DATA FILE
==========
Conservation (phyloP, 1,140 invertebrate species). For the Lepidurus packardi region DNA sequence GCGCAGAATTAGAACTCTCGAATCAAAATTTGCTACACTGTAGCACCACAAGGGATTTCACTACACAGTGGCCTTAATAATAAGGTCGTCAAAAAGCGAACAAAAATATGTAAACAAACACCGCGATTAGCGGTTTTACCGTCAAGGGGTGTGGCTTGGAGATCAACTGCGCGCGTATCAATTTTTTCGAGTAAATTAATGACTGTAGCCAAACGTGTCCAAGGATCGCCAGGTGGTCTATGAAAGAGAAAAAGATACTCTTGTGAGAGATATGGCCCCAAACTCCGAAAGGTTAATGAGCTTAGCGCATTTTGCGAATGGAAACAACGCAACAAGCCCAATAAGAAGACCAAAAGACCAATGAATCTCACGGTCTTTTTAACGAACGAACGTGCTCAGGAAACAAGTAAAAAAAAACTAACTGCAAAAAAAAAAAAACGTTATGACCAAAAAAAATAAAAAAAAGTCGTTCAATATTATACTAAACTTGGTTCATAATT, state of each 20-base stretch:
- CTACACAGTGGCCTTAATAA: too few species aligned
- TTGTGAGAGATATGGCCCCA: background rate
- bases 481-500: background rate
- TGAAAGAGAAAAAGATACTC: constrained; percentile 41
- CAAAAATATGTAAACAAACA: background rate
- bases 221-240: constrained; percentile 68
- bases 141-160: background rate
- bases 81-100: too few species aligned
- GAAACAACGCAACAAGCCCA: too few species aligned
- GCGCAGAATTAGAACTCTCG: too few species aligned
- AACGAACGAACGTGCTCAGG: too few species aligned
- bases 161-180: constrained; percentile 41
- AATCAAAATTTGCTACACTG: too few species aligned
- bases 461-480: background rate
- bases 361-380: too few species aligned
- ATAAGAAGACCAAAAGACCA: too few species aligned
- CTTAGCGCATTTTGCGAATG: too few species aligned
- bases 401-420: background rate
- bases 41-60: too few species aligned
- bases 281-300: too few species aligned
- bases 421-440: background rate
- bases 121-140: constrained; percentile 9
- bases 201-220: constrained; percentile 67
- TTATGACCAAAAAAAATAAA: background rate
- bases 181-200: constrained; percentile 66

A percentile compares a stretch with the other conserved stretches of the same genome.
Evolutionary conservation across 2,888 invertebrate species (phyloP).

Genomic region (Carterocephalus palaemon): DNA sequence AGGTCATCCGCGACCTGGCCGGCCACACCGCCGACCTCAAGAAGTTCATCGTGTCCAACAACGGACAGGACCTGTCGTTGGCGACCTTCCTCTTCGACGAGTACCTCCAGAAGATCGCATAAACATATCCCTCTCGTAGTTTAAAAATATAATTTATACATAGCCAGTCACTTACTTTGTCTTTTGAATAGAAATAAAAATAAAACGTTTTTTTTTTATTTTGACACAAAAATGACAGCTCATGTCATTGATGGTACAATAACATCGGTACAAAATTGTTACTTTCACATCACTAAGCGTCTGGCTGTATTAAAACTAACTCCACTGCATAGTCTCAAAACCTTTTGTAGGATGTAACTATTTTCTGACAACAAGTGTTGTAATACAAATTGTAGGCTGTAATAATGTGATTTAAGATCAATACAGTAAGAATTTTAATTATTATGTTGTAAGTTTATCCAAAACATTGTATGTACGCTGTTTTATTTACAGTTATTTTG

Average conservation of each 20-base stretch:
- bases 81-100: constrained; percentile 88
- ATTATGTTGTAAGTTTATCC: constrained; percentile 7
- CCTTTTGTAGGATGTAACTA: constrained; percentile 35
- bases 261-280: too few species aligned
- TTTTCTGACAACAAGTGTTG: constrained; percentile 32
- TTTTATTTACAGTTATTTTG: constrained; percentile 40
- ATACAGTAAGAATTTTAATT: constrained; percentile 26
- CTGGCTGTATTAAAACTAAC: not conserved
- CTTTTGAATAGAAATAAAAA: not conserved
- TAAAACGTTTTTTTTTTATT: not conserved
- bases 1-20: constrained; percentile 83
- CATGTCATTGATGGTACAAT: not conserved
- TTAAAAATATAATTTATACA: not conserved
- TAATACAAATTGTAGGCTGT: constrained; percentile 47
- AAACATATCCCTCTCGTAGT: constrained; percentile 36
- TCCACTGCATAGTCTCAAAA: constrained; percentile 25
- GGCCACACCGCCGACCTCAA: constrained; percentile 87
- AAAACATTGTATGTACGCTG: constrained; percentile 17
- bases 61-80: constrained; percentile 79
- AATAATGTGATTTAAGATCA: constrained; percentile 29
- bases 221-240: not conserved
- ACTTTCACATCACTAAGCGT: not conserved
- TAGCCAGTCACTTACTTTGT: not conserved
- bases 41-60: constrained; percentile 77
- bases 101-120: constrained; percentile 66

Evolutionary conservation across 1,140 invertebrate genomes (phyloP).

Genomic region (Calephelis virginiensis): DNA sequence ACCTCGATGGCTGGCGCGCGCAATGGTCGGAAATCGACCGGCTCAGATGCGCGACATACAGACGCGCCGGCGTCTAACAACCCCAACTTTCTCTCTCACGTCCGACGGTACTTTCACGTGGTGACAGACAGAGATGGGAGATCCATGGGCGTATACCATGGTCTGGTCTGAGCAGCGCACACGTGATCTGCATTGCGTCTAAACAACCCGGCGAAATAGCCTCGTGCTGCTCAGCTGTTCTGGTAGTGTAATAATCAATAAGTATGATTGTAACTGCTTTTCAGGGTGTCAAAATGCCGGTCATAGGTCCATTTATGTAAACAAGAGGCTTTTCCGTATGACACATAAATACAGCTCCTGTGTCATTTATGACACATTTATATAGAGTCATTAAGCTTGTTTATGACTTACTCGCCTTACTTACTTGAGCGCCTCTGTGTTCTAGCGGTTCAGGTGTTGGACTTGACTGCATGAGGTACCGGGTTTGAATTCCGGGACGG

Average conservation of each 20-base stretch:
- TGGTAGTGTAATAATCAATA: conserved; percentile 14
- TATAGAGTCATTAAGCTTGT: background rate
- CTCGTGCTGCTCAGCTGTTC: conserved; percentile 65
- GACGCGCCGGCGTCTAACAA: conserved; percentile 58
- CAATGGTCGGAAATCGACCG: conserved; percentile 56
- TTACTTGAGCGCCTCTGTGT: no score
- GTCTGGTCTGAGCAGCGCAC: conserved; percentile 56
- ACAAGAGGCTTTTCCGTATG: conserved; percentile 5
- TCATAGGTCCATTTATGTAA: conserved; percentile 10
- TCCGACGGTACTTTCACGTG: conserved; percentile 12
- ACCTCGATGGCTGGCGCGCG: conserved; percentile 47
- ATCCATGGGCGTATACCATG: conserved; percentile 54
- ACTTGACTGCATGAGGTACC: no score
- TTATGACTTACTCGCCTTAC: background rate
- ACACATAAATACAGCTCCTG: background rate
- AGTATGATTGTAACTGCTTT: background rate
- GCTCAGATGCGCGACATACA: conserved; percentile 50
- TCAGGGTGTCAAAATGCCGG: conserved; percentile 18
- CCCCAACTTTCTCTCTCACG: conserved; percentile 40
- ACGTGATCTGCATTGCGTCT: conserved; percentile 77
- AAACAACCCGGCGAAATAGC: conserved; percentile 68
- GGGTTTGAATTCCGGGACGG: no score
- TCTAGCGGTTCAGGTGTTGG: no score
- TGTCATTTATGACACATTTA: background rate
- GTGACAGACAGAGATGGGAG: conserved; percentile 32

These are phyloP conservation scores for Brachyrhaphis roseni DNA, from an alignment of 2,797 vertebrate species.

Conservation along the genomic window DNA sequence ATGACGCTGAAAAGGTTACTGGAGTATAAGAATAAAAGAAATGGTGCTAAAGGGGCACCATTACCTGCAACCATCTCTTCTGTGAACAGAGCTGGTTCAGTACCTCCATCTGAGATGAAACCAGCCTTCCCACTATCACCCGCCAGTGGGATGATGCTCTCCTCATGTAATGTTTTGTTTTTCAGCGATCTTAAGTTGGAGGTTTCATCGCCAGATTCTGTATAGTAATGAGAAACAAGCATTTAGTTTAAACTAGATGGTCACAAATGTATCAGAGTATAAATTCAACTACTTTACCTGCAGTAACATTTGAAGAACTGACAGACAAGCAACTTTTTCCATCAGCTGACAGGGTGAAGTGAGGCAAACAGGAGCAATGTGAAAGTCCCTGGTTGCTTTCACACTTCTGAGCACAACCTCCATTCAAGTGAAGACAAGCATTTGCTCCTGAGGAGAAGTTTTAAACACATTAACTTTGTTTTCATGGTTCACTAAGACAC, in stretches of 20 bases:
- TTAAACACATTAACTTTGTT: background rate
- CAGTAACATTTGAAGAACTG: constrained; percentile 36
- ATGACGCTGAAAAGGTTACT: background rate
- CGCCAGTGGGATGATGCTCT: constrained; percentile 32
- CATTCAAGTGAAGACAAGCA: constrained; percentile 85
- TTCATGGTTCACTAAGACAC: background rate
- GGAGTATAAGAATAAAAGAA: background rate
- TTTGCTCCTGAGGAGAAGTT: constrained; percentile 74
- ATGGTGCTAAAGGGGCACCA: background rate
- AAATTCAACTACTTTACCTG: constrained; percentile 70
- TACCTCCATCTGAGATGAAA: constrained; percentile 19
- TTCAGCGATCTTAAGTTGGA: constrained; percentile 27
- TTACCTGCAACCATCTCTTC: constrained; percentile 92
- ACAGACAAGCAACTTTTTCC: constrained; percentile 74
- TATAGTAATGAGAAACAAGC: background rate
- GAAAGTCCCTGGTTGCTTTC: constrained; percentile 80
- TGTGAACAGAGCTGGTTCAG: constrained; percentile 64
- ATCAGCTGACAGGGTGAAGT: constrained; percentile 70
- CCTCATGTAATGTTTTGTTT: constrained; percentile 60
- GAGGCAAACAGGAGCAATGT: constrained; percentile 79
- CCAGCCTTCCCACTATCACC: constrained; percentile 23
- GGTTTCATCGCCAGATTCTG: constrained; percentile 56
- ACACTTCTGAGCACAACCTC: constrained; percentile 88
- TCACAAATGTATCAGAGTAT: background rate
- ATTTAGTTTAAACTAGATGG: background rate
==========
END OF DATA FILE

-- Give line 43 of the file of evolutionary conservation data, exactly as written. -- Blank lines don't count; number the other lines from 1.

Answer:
- TTAAAAATATAATTTATACA: not conserved